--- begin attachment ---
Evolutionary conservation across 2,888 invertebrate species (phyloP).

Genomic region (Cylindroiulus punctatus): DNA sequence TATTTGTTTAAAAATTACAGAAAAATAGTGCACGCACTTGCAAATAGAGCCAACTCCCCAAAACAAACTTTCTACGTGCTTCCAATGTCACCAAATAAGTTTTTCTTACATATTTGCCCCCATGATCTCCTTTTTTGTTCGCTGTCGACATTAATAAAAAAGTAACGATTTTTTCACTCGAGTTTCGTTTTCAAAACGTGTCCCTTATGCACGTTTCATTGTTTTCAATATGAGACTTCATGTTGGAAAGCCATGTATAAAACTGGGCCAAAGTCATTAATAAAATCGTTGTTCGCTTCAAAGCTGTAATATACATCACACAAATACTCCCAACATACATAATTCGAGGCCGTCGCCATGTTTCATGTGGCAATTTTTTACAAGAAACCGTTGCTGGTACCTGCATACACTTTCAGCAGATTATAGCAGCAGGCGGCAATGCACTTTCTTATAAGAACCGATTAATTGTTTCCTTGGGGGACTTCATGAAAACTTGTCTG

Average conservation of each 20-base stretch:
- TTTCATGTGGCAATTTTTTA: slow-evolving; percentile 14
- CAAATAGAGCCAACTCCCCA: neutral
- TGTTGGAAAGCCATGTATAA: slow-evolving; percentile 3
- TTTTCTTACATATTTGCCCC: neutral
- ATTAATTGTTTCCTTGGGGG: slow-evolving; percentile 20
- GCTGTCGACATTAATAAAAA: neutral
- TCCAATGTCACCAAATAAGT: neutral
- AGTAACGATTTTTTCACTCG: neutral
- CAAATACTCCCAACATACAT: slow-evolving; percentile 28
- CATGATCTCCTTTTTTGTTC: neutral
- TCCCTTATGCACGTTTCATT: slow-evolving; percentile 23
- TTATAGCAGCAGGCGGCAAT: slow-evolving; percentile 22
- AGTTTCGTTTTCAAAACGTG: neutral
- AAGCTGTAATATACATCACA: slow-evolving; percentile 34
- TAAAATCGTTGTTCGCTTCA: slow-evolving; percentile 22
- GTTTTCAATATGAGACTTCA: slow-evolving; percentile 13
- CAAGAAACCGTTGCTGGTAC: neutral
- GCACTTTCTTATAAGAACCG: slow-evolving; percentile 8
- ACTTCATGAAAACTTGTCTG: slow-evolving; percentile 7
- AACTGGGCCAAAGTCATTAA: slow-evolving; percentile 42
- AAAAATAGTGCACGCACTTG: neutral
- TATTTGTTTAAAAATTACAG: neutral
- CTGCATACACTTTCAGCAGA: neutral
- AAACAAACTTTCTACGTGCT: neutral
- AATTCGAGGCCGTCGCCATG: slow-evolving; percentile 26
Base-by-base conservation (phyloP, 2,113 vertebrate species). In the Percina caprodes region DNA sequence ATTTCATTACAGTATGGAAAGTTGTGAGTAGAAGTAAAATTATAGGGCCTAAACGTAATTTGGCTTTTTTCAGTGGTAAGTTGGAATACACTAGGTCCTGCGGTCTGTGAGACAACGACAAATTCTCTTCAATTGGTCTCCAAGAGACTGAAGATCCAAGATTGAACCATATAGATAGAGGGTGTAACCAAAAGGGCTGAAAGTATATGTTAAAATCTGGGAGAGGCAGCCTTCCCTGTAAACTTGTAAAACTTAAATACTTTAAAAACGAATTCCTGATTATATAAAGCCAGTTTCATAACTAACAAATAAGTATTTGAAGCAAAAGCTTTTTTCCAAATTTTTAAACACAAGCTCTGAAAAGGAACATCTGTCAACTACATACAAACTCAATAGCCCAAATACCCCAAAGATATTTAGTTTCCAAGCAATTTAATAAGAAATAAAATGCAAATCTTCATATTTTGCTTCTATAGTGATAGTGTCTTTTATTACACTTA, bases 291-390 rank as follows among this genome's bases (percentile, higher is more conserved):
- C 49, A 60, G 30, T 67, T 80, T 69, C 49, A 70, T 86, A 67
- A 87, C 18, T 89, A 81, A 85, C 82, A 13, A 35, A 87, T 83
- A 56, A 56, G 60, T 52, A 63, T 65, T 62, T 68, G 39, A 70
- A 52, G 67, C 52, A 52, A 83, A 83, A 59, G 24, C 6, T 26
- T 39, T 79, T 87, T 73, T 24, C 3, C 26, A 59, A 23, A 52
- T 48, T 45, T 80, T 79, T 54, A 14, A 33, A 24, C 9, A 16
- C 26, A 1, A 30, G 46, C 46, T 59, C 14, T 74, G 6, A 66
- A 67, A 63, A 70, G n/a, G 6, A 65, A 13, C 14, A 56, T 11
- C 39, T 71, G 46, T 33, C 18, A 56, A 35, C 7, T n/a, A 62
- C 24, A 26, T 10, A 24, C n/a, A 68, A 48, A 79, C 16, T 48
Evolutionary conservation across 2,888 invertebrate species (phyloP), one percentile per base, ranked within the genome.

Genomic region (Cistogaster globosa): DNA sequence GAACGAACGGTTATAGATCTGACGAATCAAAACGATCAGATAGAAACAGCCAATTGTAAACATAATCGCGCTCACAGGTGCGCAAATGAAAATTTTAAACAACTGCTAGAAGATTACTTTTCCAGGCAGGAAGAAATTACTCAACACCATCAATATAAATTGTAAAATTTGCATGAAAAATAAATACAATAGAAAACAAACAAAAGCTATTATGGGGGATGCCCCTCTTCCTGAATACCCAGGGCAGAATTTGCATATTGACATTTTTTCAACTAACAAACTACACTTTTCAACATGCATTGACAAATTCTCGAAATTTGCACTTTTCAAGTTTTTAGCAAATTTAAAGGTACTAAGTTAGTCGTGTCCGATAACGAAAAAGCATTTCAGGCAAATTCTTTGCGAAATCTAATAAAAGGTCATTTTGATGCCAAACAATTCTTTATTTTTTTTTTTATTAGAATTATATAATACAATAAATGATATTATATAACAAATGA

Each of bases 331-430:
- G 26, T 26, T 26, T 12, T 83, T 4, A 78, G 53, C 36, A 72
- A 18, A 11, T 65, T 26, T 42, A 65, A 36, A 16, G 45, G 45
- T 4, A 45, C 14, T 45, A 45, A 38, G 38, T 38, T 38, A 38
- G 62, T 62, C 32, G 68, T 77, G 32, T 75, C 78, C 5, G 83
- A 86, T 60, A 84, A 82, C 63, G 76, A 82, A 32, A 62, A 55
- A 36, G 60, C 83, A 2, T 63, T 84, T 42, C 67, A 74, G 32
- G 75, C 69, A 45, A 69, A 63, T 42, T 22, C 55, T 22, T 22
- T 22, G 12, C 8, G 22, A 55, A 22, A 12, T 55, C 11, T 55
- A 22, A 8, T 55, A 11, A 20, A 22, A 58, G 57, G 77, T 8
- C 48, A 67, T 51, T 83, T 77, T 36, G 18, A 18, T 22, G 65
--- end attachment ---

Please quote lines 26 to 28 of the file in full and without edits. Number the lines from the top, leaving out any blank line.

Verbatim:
- CTGCATACACTTTCAGCAGA: neutral
- AAACAAACTTTCTACGTGCT: neutral
- AATTCGAGGCCGTCGCCATG: slow-evolving; percentile 26